Netflix Aims at a Living Room Blockbuster For Customers With Upcoming Hollywood Flick 'Bright'
The movie is set in Los Angeles in a world where orcs, elves and other fantastic creatures co-exist with humans.
Representative Image. (Image: Reuters)
Netflix Inc's new movie "Bright" features the key ingredients of a Hollywood blockbuster: an A-list actor, an experienced director, and special effects that light up the screen during shootouts and car chases. Very few cinemas, however, will be showing the fantasy thriller starring Will Smith when it debuts on Friday. Netflix will instead release the movie to the company's 109 million streaming customers around the world to watch at home.
Although Netflix has released smaller, less expensive original films this way, "Bright" is more of a gamble. The movie, set in Los Angeles in a world where orcs, elves and other fantastic creatures co-exist with humans, cost more than $90 million to make, and it is the kind of rich, cinematic action movie traditionally generally considered best on the giant screen. At the red-carpet premiere for "Bright" in Los Angeles, its star said he wondered how audiences would react to seeing the film on televisions or mobile devices.
"There's an emotional overwhelming that happens when you watch something in a movie theatre with 400 people, right?" Smith said. He noted the film had production values as high as any of his other big movies but asked: "Does it penetrate in the same way?"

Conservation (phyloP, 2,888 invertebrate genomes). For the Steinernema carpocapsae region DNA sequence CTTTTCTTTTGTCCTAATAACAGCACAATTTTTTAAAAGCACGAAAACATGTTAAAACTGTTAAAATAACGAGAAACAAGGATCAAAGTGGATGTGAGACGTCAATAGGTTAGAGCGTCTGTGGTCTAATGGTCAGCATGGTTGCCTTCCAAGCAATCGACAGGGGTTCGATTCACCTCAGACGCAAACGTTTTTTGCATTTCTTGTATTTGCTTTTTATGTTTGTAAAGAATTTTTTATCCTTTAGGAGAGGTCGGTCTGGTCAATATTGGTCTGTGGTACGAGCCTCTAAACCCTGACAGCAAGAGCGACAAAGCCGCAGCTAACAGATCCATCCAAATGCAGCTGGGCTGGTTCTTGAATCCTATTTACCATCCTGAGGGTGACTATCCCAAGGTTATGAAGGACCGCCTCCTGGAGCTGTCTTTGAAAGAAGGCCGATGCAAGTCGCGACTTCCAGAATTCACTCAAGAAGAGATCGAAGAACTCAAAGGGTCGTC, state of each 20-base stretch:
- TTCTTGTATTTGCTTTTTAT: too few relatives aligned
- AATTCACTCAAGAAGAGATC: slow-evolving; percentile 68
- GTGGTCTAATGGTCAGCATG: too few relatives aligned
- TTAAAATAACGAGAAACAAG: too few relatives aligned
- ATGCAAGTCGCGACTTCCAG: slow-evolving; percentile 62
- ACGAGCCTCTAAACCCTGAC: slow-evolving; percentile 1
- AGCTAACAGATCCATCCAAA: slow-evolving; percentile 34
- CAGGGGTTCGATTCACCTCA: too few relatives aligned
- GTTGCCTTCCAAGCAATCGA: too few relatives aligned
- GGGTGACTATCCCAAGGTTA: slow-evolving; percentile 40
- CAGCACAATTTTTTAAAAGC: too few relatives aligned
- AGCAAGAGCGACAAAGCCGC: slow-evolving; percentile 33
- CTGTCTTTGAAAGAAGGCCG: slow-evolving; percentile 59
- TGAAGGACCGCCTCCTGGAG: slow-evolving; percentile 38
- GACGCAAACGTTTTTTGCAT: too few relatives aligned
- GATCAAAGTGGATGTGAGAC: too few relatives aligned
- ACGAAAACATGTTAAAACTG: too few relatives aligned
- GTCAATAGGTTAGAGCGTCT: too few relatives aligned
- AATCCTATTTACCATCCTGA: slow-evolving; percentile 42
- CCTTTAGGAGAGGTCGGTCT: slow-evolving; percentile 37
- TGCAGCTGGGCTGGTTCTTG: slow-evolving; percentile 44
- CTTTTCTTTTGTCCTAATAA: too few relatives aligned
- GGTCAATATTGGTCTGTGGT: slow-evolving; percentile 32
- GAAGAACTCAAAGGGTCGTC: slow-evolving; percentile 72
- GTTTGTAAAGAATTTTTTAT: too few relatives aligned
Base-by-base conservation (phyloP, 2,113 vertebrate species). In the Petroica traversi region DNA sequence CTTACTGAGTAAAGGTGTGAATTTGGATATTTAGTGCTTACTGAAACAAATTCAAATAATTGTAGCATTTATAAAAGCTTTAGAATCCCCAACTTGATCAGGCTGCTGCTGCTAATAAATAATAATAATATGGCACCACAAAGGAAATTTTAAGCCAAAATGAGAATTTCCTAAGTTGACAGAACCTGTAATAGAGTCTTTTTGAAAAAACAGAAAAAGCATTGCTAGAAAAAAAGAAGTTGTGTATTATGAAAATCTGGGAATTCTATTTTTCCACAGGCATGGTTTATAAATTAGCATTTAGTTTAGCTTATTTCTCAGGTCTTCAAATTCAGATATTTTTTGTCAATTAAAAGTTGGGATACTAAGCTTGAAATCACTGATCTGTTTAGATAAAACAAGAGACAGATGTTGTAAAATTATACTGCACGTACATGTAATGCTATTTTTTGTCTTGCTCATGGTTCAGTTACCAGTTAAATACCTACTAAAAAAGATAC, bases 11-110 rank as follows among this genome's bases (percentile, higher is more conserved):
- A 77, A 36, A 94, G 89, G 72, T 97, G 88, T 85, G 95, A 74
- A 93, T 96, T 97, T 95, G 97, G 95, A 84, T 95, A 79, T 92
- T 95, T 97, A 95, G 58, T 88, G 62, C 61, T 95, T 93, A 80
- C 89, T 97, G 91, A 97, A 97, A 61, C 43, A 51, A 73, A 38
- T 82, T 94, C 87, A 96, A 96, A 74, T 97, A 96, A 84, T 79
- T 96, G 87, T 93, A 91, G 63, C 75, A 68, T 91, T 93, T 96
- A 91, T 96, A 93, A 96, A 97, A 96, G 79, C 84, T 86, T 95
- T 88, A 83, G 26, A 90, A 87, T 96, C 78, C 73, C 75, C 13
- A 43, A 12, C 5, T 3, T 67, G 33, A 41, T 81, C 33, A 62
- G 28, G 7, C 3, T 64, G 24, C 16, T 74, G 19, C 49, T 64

Netflix argues that today's internet-ready TVs and surround sound systems can provide a theatre-quality experience at home. The company encourages filmmakers to consider using video technology called high dynamic range, which brightens images and makes details stand out, and the latest sound from Dolby Laboratories Inc. Both were used in "Bright."
At a new production space and offices in Hollywood, Netflix employs a colour scientist and other technical experts to help filmmakers incorporate innovations. The company began promoting "Bright" on the streaming service back in March, much earlier than usual. Utilizing its extensive data about viewer tastes, it began showing movie trailers at that time to targeted subscribers. The promotions go only to customers who Netflix considers likely to enjoy the film based on their viewing history, Chris Jaffe, vice president of user interface innovation, told reporters earlier this month. The company's computer algorithm looks at more than 100 factors to identify those subscribers, he said.
"Bright" will also be released initially in two theatres in the United States and 10 in Britain. Most major chains have refused to show Netflix movies because of the company's practice of releasing films at the same time online and in theatres. Movies from traditional studios typically run exclusively in cinemas for about three months. It will be difficult to gauge if "Bright" is a hit because Netflix does not disclose viewership data.
While the filmmakers might have liked a wider run in theatres for "Bright," they were impressed by Netflix's ability to release the film simultaneously in homes around the world, producer Bryan Unkeless said. "Bright" will be subtitled in 26 languages and dubbed in nine of them.
"The global scope that Netflix offers was a huge plus for us," Unkeless said.
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